BELOIT—Verona’s girls basketball team came to town Saturday night toting a reputation for showing about as much mercy as Thanos after the fallout from a well-publicized 106-11 thrashing of Janesville Parker on Dec. 8.

Social media vilified the Wildcats, including a stinging critique from former Janesville state senator Tim Cullen in a column, who questioned “the adult leadership” that allowed a 95-point victory. All that was missing was Hub Arkish calling them “the biggest jerks in the Big Eight.”

The fact of the matter is that the Wildcats aren’t so scary. They’re not unbeatable. They’re 8-4 overall and have in fact lost twice in the Big Eight (to Janesville Craig and Sun Prairie).

Head coach Angie Murphy has been unapologetic about her team’s style of play and the fact they tend to stick with it whether it’s close or they’re ahead by boatload. They pressure the ball relentlessly and they do not have a deep bench so there isn’t a lot of drop-off when they substitute.

Beloit Memorial didn’t have quite the disaster experienced by the Vikings, but Saturday’s 92-32 final score still left some fans shaking their heads over why the Wildcats seemed to be so excited over each basket with a 60-point lead.

Beloit Coach Dilonna Johnson for one wasn’t questioning the Wildcats’ motives.

“I have no problem with how they played,” Johnson said. “They had their bench players in and their starters were getting excited about them scoring. Kudos to their team for having that team chemistry and them all being excited about seeing each other hitting shots.”

Johnson’s only regret was that her team wasn’t at full strength to take on the Wildcats.

“We always have freshmen playing up, but we had three more jayvee kids playing up because we were missing kids due to COVID,” Johnson said. “Tajah Randall didn’t play and she’s a key player for us. Then we lost Bre (Davis). There were a lot of key factors hurting us in this game.”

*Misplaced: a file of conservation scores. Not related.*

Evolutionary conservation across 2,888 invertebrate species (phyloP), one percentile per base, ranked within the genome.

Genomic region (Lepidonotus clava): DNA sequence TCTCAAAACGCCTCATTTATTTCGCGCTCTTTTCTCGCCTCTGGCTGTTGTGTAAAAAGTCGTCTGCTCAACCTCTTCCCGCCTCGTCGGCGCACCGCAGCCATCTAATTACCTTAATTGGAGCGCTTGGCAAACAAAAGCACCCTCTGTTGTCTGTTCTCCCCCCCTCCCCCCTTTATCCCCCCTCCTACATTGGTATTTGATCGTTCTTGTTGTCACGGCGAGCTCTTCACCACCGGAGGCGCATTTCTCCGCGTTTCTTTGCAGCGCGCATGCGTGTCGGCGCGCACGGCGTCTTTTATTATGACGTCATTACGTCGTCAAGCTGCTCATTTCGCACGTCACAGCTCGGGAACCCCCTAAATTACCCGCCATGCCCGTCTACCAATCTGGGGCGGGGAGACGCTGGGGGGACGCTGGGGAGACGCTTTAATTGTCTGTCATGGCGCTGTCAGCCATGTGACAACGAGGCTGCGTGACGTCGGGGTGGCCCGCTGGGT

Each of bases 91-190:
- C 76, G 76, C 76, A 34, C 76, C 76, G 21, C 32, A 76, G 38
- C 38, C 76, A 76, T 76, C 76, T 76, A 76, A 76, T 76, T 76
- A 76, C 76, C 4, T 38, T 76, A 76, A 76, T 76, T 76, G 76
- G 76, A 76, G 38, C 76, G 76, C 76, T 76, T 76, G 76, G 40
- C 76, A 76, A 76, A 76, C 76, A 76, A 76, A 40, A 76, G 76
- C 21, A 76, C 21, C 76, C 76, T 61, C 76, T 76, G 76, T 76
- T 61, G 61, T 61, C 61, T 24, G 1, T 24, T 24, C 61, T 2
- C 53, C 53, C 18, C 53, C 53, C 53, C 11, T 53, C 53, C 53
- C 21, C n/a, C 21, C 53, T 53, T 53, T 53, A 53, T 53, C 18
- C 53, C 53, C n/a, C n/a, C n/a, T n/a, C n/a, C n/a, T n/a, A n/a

The key factor, though, was Verona’s tenacious defense which had the Knights flustered from the start. They fell behind 19-1 as the Wildcats seemed to convert every Beloit turnover into a fastbreak layup. That is when they weren’t converting 10 3-pointers.

When Davis dislocated her shoulder on a collision late in the first half, it cost the Knights their leading rebounder and any chance they had to keep the Wildcats at bay on the backboards. The deficit just kept getting larger and larger and whatever kinder, gentler etiquette remembered by chivalrous folks like Cullen resides only somewhere in parochial leagues..

Everything considered, Johnson couldn’t be too critical of her Knights’ effort.

“I told my girls afterward I was proud of the way they played,” Johnson said. “They could have given up. They could have started walking on the court. They were still giving effort and trying the whole game.

“In those moments where our star players are ill or injured we have to come together as a team and play together. I told them they were all kind of playing on their own island. They need to swing the ball more. They need to dribble with their left hand. They need to cut through hard. We weren’t reading how they were playing us like they read how we played them.”

Johnson said her young team, relying on so many first-year players, still has a lot of learning to do.

“They have to trust each other and not play as individuals,” she said. “Once they play as a team more there will be better outcomes and they will feel better about themselves.”

Playing against a team like Verona, which recognizes that and is successful because of it, will benefit her team in the long run.

“We have plenty of season left,” she said. “We still go there and hopefully Bre and Taja will be back and it will be a different kind of game.”

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